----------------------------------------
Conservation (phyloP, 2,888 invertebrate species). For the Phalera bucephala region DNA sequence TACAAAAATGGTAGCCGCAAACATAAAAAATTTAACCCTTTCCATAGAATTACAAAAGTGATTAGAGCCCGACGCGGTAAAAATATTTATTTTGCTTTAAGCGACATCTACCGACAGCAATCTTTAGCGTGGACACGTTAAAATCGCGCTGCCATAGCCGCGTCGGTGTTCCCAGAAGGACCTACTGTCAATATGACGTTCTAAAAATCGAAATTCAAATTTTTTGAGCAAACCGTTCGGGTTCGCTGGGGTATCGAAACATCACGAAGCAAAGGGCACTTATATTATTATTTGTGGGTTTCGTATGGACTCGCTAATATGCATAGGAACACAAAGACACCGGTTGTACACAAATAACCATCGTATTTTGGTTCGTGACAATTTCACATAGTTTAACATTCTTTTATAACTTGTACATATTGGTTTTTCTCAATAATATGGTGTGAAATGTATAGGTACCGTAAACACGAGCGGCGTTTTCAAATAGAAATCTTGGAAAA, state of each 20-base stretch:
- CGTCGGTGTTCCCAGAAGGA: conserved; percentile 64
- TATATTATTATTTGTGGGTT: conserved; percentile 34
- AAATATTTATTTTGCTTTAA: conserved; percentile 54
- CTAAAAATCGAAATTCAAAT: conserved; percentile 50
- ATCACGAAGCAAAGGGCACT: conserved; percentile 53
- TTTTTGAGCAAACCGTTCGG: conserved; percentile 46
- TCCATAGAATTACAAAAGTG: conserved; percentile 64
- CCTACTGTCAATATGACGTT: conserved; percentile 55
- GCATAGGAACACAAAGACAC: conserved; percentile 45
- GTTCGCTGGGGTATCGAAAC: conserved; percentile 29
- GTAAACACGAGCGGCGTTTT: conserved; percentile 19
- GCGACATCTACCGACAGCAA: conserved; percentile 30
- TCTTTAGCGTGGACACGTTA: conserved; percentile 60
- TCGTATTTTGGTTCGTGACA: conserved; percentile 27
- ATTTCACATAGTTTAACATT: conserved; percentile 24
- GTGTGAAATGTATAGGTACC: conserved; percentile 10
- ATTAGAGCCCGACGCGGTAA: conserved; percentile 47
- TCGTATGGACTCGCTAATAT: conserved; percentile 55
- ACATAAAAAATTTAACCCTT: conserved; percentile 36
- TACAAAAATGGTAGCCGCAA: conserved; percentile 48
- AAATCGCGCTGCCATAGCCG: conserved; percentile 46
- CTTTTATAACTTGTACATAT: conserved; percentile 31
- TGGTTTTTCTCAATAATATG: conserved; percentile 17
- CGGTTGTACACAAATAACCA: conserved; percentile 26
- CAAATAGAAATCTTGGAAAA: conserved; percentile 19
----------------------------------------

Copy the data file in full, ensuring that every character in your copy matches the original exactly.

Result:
Conservation (phyloP, 2,888 invertebrate species). For the Phalera bucephala region DNA sequence TACAAAAATGGTAGCCGCAAACATAAAAAATTTAACCCTTTCCATAGAATTACAAAAGTGATTAGAGCCCGACGCGGTAAAAATATTTATTTTGCTTTAAGCGACATCTACCGACAGCAATCTTTAGCGTGGACACGTTAAAATCGCGCTGCCATAGCCGCGTCGGTGTTCCCAGAAGGACCTACTGTCAATATGACGTTCTAAAAATCGAAATTCAAATTTTTTGAGCAAACCGTTCGGGTTCGCTGGGGTATCGAAACATCACGAAGCAAAGGGCACTTATATTATTATTTGTGGGTTTCGTATGGACTCGCTAATATGCATAGGAACACAAAGACACCGGTTGTACACAAATAACCATCGTATTTTGGTTCGTGACAATTTCACATAGTTTAACATTCTTTTATAACTTGTACATATTGGTTTTTCTCAATAATATGGTGTGAAATGTATAGGTACCGTAAACACGAGCGGCGTTTTCAAATAGAAATCTTGGAAAA, state of each 20-base stretch:
- CGTCGGTGTTCCCAGAAGGA: conserved; percentile 64
- TATATTATTATTTGTGGGTT: conserved; percentile 34
- AAATATTTATTTTGCTTTAA: conserved; percentile 54
- CTAAAAATCGAAATTCAAAT: conserved; percentile 50
- ATCACGAAGCAAAGGGCACT: conserved; percentile 53
- TTTTTGAGCAAACCGTTCGG: conserved; percentile 46
- TCCATAGAATTACAAAAGTG: conserved; percentile 64
- CCTACTGTCAATATGACGTT: conserved; percentile 55
- GCATAGGAACACAAAGACAC: conserved; percentile 45
- GTTCGCTGGGGTATCGAAAC: conserved; percentile 29
- GTAAACACGAGCGGCGTTTT: conserved; percentile 19
- GCGACATCTACCGACAGCAA: conserved; percentile 30
- TCTTTAGCGTGGACACGTTA: conserved; percentile 60
- TCGTATTTTGGTTCGTGACA: conserved; percentile 27
- ATTTCACATAGTTTAACATT: conserved; percentile 24
- GTGTGAAATGTATAGGTACC: conserved; percentile 10
- ATTAGAGCCCGACGCGGTAA: conserved; percentile 47
- TCGTATGGACTCGCTAATAT: conserved; percentile 55
- ACATAAAAAATTTAACCCTT: conserved; percentile 36
- TACAAAAATGGTAGCCGCAA: conserved; percentile 48
- AAATCGCGCTGCCATAGCCG: conserved; percentile 46
- CTTTTATAACTTGTACATAT: conserved; percentile 31
- TGGTTTTTCTCAATAATATG: conserved; percentile 17
- CGGTTGTACACAAATAACCA: conserved; percentile 26
- CAAATAGAAATCTTGGAAAA: conserved; percentile 19